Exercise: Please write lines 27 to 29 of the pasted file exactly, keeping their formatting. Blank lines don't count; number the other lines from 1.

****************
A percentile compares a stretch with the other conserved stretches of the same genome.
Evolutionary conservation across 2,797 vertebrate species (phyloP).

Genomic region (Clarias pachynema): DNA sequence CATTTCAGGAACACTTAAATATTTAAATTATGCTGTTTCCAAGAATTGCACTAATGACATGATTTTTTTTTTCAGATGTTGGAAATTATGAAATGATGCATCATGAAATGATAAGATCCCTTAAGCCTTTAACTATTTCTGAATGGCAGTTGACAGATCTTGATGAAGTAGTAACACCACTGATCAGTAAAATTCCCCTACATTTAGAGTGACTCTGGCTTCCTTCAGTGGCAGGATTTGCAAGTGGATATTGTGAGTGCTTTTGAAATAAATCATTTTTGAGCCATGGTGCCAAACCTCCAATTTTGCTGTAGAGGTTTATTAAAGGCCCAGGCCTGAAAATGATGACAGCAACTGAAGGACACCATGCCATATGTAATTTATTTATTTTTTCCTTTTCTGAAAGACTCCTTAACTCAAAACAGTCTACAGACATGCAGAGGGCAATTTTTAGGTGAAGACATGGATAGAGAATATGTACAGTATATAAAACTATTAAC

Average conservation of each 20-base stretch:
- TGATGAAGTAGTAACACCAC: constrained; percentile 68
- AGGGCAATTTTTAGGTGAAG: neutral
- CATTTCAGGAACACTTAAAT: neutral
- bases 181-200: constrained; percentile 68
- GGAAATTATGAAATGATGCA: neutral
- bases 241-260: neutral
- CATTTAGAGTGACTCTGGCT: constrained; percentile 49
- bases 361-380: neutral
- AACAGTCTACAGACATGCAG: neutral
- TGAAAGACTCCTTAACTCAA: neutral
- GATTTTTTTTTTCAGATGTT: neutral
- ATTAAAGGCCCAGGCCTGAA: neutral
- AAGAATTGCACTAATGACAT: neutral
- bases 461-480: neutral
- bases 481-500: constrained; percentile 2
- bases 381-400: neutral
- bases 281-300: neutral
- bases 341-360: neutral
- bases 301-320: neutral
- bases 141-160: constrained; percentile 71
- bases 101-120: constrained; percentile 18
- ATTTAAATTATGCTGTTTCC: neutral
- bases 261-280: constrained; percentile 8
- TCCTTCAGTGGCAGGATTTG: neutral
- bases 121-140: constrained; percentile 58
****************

- bases 261-280: constrained; percentile 8
- TCCTTCAGTGGCAGGATTTG: neutral
- bases 121-140: constrained; percentile 58